martes, 11 de abril de 2006

Public Opinion and Political Socialization

Daniel Franco

Government 2301-2460

Dr. Eileen Lynch

March 2006

11. Public Opinion and Political Socialization

Identify and explain three qualities of public opinion. Give an example of a question that would measure each of these qualities.

The beginning of the video segment in this lesson peppers us with a barrage of rapid-fire answers from a wildly varied population sample. Every one of them has an opinion on the question they were asked at the particular moment of their videotaping, and each one of them is earnest in their answers, even when they answer “I don’t know”.

But all this are personal opinions. What we need to know is what constitutes a public opinion. We need to know when the personal becomes the public.

The textbook offers us a few pointers by identifying the qualities of public opinion as direction, intensity and stability. Also, we are told that different people have different opinions on the same matters. From anything like music, deodorant or beauty products, to serious issues like global-warming, cancer research and the price of gasoline. When these personal opinions are made concerning a public matter then they become part of the public opinion. In fact, the textbook wants us to know that public opinion is the expression of attitudes about government and politics.

In the text, V. O. Key, Jr. mentions that public opinion is constituted by the opinions of individuals that a government should notice. A good example of this quality of public opinion, which I define as “opportune” but the textbook insists on identifying it as “direction”, could be the questions that are asked about the performance of a local government that the general public can control more directly, and where the answers can be measured on a scale. Namely, a question like: “Do you think your City Manager has complied this year with his job description?” If I were a procrastinating City Manager and a poll was taken in the city which I am supposed to be managing, I should be wary of an overwhelmingly failing report card, since I would be easy to fire and even easier to replace by a more competent City Manager.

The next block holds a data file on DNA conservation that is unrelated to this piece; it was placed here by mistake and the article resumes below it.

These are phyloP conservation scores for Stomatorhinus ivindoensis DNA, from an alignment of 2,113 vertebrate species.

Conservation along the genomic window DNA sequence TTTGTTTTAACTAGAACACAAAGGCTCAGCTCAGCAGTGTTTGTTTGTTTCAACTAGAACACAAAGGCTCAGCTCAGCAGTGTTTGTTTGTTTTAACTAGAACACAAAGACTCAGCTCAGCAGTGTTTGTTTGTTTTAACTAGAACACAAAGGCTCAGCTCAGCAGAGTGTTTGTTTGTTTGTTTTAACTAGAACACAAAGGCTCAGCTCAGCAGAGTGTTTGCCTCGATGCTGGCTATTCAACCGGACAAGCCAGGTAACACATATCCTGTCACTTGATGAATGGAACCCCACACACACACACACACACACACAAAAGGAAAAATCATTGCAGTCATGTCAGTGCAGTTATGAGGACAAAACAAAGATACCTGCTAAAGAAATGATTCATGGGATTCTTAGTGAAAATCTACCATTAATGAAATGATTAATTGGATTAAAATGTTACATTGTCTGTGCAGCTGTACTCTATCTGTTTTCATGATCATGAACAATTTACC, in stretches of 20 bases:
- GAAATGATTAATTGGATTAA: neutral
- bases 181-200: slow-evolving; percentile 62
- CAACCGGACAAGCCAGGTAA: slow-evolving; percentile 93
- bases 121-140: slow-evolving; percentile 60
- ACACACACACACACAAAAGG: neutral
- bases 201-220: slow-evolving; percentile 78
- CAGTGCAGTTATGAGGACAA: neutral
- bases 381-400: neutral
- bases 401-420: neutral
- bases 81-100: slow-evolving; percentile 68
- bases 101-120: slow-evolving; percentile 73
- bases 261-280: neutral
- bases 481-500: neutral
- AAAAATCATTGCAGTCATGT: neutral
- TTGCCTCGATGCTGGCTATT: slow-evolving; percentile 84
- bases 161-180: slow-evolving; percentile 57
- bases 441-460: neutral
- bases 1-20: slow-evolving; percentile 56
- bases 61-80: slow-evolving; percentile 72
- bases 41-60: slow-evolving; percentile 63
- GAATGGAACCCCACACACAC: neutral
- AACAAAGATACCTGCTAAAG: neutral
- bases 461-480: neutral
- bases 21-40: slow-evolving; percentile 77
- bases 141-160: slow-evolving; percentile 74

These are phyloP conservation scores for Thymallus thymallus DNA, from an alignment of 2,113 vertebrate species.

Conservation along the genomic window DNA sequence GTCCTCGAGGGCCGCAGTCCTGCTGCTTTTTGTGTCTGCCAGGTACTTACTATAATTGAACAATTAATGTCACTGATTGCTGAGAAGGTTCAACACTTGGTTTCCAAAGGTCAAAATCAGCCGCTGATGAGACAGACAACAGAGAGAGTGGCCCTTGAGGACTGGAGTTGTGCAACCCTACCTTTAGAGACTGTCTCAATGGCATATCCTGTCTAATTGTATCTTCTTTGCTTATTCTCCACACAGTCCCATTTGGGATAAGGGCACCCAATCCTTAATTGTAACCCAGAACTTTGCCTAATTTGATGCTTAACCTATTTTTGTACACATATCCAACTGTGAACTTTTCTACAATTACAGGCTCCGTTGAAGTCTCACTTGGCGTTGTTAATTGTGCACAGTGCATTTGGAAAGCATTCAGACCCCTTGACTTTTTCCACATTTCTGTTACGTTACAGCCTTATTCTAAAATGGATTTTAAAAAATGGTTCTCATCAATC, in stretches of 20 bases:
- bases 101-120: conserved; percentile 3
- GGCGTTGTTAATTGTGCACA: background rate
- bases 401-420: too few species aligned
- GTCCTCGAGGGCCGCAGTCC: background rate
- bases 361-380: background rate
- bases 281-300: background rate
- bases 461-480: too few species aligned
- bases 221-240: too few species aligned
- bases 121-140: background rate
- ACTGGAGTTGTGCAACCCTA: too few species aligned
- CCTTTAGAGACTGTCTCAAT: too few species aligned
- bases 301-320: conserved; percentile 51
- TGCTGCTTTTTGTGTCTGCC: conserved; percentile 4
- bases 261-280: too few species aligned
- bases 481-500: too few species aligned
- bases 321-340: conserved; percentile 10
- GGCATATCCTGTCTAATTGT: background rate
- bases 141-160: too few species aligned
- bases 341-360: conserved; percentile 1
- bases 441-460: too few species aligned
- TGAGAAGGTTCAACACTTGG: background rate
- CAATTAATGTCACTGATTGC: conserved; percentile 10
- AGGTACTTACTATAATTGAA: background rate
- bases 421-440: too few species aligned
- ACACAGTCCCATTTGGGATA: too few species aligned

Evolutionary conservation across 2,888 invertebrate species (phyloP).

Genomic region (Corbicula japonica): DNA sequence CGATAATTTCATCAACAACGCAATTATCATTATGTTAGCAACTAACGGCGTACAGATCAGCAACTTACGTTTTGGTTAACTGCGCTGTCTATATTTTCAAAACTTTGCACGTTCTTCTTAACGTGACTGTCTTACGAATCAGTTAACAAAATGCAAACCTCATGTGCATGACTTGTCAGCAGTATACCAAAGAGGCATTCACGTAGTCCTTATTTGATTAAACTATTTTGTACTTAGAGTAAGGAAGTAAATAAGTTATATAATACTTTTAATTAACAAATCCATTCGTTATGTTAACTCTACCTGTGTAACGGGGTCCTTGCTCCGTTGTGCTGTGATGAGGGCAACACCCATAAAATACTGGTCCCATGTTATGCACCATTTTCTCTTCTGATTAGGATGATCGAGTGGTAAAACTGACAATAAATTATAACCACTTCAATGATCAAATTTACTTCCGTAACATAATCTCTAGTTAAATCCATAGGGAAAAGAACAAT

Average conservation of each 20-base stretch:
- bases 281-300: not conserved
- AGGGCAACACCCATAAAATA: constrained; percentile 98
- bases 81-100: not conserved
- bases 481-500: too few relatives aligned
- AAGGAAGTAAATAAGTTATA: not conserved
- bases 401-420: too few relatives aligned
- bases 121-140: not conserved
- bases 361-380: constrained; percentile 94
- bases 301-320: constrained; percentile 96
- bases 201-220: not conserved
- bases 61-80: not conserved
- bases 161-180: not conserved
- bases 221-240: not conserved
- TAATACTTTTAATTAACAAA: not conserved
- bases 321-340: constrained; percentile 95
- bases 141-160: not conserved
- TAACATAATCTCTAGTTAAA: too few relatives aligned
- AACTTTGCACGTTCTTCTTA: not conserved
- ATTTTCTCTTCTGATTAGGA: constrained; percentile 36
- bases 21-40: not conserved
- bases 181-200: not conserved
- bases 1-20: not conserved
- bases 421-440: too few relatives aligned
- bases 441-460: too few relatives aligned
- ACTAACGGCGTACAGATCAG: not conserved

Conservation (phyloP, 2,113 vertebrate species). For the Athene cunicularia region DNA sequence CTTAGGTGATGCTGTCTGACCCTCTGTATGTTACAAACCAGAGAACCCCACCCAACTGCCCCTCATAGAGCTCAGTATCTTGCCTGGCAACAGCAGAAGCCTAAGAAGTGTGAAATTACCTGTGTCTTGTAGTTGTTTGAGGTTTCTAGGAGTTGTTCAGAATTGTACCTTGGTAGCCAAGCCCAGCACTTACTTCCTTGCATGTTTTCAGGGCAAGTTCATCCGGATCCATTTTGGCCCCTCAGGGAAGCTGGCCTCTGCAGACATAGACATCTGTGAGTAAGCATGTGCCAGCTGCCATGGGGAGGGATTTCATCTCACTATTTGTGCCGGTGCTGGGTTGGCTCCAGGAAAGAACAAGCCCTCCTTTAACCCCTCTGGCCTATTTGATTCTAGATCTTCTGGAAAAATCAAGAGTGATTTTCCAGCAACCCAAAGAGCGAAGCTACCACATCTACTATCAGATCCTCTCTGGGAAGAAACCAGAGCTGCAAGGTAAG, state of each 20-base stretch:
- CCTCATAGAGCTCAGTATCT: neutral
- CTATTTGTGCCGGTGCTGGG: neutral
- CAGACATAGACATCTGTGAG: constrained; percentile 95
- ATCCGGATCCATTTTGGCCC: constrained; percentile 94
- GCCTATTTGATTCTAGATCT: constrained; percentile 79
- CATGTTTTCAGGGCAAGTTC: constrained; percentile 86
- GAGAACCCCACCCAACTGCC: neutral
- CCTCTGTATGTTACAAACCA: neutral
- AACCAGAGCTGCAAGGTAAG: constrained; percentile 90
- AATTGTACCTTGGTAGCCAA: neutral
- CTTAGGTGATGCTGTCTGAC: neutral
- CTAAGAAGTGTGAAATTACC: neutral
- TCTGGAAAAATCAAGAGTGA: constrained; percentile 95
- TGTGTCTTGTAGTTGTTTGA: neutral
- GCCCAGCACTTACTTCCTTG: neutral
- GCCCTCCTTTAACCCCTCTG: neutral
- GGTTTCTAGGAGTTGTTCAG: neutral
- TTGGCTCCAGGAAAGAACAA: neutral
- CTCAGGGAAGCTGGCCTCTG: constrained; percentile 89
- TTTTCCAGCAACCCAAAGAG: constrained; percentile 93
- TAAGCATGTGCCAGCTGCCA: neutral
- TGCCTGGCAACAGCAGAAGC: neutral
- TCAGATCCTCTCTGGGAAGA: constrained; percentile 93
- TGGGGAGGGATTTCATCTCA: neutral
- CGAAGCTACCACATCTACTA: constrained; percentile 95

But public opinion could also be made up of enough people expressing themselves so strongly for or against something that their views are likely to affect government action. This is a facet of public opinion that I enjoy thinking of as a “juggernaut” quality, but is more properly described as the “intensity” quality. And the context for such aspect of public opinion would apply to the arena of regulatory actions by the federal government, where sometimes the public opinion demonstrates more power than even special interest groups. Specifically, I think of the smoking habits in America. “Do you think people should be allowed to smoke in public places, knowing how harmful tobacco smoke is to everyone’s health?” I really do not think this question was ever articulated as such, but even if it remained tacit, the resounding “NO!” has been heard and continues to reverberate throughout the years. It would take an extremely sheltered individual to not notice the sweeping changes in American culture concerning smoking habits caused in part by public opinion.

Also, public opinion is situational, because the people that express their opinion and the situations that provoke such opinions are in constant flux. “Convenience” is my pet name for the “stability” quality of public opinion, which can be measured by its sudden change or the lack of it. And right away I think back to President Clinton and “Monica-gate”. The question was, “Do you think it matters how the President exercises his sexuality?” Public opinion on this question could have been represented graphically with an oscilloscope! The moment anyone mentioned morals and ethics and what not, there appeared a big trough on the graph. And then, every time we got a paycheck and realized we had enough money to pay the bills, the Bill graph would reach another peak.

To conclude I would like to note that public opinion is measured using the three qualities mentioned above by the use of polls, which help quantify a subject matter that is absolutely and completely subjective: personal opinions that might or might not be well informed on public matters of government and politics. This mathematically implausible situation was cleverly addressed by Brandon Carter when he revised his original statements to the Antrhopic Principle: Beware the sampling simplification!


Democracy Under Pressure: An Introduction to the American System, 10th Edition, Milton C. Cummings, Jr., David Wise, Thomson Wadsworth, © 2005

United States and Texas government I. Programs 1-26 [video recording], Presented by Dallas TeleLearning DCCCD, © 2005

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